Tuesday, November 12, 2013

Finding the Courage to Be Myself: My reaction to being seen on WCCO

There are moments in my life when, because I have cerebral palsy, I don’t like being myself.  I feel inadequate, awkward, and tired.  I wonder how people perceive me and if they like what they see.  But, after this happened last week, I found the courage and confidence to like being myself.  I realized it was okay to let myself be seen, even though my butt sticks out when I stand, my arms get spastic when I'm excited, and my feet are covered with Reeboks because of the inserts and AFO that holds me up each day. Seeing myself on screen, helped me see, that even in the midst of all that awkwardness, I am beautiful.  I like what I see and so do other people.  For the first time, in a long time, I was happy about the place I am at in life, the work God is doing, and the people He has called me to.  I finally wanted to be me! 

Thank you for the tremendous outpouring of support over the past few days.  I am secure in my conviction that I am loved.

Please enjoy the letter and videos that follow.  I did receive permission to share this letter in its entirety from Aimee Libby. Aimee, this is one of the most beautiful letters I've ever read.  Thank you for taking the time to write it and for honoring me.

From: Aimee Libby
Subject: Excellent Educator nomination
Date: October 4, 2013 at 3:56:42 PM CDT
To: morning@wcco.com


 My name is Aimee Libby and I have two kids who attend St. Michael Elementary (STME) in St. Michael, MN. My oldest child (Peyton) has special needs from an injury at birth, and is in 3rd grade at STME. Peyton struggles with Expressive & Receptive Language Disorder and Global Apraxia (both neurological planning/processing disorders). We have been at STME for three years, and while we have met and interacted with countless amazing staff members there both in the regular ed and SPED classrooms, there's one person in particular who has had a huge impact on our family – and who is making a HUGE impact on our entire community. Her name is Jenny Hill. She is the Media Specialist at STME, and she was born at 29 weeks gestation with Cerebral Palsy. The very first week our daughter, Peyton, was at STME, she came home raving about "Miss Hill". I had no idea who she was, so I looked her up on the school staff directory online. I remember thinking, "Weird, she's just the librarian". When my husband and I asked Peyton why she liked Miss Hill so much, her response was, "She's different. Like me." Little did we know that Ms. Hill was very actively teaching so much more than simply how to check out a book.

 Over the past few years, we've gotten to know Miss Hill and have been amazed at what a great asset she is to STME and to our community. She's very open with the kids about her disability. In talking with her, we have been so encouraged to hear her mission as an educator - to make sure every student knows they are loved, appreciated, and respected. I once asked her how she's able to so freely discuss her disability after having such a difficult time growing up, feeling as though she was alone and without any friends. I know for myself, it's often difficult to talk about or explain my daughter's disability to others, but Jenny does it with grace and ease. Her response blew me away, she said, "I have seen that sharing my story has the power to provide hope, inspiration, and encouragement to others who are struggling". Wow.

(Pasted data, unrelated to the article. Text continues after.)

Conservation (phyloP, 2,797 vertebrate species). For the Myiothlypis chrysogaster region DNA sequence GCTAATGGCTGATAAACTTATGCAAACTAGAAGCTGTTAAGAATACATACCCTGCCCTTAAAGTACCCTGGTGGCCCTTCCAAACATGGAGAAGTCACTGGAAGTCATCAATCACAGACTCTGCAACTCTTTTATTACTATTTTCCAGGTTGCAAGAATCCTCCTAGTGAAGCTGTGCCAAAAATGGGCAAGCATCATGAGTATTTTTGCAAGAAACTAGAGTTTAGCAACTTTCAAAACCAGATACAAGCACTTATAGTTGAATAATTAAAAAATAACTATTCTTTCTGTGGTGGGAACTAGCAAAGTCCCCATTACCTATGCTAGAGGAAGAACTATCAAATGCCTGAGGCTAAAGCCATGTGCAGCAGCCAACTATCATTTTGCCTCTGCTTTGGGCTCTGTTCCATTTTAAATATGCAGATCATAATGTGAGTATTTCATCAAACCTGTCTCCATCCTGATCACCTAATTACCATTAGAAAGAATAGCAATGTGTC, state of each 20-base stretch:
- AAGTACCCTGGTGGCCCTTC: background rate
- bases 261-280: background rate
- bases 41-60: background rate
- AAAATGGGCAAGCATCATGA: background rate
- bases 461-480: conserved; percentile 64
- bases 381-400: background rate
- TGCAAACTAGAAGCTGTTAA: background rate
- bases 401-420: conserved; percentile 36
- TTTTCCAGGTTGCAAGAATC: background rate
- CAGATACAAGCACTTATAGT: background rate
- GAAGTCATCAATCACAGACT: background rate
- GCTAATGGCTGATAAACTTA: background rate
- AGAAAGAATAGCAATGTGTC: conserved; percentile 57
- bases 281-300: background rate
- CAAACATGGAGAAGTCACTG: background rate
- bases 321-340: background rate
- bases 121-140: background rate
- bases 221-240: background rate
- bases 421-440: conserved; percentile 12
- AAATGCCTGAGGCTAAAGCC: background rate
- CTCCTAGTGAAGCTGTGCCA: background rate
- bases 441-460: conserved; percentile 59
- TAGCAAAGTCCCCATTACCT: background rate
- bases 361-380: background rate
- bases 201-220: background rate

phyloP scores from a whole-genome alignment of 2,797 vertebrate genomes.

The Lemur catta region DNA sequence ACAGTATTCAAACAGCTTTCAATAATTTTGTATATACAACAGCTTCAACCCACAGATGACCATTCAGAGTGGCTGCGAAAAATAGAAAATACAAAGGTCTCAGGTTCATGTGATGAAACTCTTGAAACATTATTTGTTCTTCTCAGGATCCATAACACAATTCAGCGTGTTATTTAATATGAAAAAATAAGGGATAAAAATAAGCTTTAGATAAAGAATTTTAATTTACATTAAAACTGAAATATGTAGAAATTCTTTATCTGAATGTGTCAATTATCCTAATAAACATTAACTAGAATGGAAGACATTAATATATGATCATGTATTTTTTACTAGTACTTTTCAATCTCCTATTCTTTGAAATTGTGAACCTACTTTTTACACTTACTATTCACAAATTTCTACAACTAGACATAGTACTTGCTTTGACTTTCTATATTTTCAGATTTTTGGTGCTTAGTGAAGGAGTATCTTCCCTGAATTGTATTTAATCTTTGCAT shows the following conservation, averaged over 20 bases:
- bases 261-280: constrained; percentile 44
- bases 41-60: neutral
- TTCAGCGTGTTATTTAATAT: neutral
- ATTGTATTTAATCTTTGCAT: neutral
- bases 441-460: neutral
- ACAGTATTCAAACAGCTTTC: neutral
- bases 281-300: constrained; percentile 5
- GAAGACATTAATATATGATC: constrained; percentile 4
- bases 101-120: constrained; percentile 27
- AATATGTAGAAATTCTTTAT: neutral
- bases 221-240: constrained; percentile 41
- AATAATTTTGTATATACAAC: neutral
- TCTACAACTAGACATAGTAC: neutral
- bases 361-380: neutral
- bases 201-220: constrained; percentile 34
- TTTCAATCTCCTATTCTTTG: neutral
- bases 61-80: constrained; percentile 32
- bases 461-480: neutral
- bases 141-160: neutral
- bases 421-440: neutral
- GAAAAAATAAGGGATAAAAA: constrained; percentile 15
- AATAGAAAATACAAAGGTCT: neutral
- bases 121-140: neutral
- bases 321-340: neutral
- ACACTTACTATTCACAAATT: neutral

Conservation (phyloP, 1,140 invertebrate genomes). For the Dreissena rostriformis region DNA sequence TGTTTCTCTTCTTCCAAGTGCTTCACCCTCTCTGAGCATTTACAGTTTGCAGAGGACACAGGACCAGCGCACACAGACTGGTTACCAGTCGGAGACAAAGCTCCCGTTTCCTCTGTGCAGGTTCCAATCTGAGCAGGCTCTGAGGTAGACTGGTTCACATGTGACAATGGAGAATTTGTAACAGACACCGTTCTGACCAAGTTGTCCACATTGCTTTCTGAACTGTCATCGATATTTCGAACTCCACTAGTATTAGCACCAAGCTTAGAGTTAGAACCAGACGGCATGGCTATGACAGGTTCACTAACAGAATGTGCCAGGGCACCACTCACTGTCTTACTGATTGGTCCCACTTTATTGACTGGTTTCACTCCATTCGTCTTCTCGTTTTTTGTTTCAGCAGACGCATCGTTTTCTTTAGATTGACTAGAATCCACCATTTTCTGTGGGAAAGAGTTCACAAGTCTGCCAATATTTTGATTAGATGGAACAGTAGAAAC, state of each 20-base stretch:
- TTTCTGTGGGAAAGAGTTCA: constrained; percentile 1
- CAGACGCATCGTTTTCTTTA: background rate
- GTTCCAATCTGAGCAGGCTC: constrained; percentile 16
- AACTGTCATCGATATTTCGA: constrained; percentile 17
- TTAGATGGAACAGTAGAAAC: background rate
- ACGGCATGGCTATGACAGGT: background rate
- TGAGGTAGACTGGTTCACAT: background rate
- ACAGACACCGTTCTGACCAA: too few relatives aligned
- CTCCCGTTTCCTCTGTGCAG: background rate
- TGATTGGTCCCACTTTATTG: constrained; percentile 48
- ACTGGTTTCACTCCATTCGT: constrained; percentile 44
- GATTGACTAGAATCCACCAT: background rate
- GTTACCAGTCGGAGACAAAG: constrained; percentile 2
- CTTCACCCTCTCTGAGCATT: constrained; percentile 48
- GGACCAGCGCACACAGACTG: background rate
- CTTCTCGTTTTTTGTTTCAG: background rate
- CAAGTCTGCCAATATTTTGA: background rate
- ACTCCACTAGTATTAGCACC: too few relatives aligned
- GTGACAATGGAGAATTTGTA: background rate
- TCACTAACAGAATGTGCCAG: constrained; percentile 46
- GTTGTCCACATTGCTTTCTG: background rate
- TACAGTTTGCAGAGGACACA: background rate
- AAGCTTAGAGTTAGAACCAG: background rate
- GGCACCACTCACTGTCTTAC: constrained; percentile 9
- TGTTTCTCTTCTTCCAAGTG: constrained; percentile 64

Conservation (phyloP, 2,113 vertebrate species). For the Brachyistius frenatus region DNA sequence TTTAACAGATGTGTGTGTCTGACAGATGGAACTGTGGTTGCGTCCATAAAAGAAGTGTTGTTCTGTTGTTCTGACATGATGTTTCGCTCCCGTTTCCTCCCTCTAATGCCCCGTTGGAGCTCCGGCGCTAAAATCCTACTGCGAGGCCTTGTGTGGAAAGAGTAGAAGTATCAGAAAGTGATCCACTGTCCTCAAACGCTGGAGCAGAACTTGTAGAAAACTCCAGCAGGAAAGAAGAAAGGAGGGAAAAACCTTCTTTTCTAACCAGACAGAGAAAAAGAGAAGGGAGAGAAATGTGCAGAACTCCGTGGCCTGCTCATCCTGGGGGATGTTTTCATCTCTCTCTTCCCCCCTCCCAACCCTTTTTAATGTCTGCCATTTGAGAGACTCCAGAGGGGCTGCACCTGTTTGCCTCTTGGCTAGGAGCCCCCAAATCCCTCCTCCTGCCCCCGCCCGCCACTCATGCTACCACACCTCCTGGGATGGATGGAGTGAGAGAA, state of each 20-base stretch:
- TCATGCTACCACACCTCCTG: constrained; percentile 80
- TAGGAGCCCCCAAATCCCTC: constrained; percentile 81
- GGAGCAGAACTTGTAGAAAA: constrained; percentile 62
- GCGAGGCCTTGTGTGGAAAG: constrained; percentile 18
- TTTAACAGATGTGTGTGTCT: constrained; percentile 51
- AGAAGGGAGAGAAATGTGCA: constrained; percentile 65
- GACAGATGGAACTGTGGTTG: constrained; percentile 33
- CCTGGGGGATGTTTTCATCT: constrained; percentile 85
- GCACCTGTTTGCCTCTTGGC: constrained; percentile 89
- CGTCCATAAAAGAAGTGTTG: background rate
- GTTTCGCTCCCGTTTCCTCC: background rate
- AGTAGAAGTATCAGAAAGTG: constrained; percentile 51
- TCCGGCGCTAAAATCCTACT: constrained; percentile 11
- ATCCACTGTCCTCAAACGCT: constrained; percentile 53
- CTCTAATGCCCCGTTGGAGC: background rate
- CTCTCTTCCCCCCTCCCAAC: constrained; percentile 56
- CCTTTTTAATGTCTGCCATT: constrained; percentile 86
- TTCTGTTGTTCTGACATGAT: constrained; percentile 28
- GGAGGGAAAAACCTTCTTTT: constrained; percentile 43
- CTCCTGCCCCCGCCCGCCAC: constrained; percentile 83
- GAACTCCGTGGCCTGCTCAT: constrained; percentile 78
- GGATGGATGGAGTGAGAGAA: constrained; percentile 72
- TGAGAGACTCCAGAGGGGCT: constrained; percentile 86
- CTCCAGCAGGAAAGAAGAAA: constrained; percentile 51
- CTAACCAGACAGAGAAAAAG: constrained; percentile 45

About a year and a half ago I helped start a Special Olympics team here in St. Michael-Albertville…and Jenny has been one of our biggest fans! She invited my daughter and I to be a part of the daily "morning news" at STME during "Acceptance Week" last April to help inform the kids what Special Olympics is all about, she has helped promote fundraisers for our team, she has also been doing an amazing job encouraging kids to look beyond people's disability (whether physical or cognitive). Through sharing her story and being transparent to both students and staff at her building, she's trailblazing a beautiful path for all current and future students with special needs/disabilities to walk down – one that is filled with cheerleaders along the way and even friends walking ON that path with them, hand-in-hand. Jenny is promoting acceptance, but more importantly, she is working so very hard to teach each student she comes in contact with that "different" is good. Because deep down, we're all "different" in one way or another.

 We can't say enough good things about Miss Hill! And we'd love for her to be recognized for all that she's doing (much of which she probably doesn't even realize) simply by being herself and being open with everyone regarding her disability. She is truly one in a million and we're so lucky to have her at STME!

Thanks for your time and consideration!
Aimee Libby

On Thursday morning, Edward Moody from WCCO showed up in the middle of my first class to hand me an award and name me their Excellent Educator of the Week.
If you cannot see the video embedded below, visit this link: http://minnesota.cbslocal.com/video/9505775-excellent-educator-jenny-hill-at-st-michael-elementary/

I also want to express my gratitude for Steve Wiens in how he honored me this weekend at Church of the Open Door.  If have time, please watch this message in its entirety.  It is very good.  Steve tells my story around the 20 minute mark.  Here is the link: http://vimeo.com/79120409


  1. I'm so glad you're starting to see what we've seen all along. We love you just the way you are. Period. :)

    1. Thanks Stacy! I've always felt loved at your house!

  2. I love this post so much!! You are doing incredible things and the nomination letter and news clip are beautiful testimonies to that! You're amazing. :)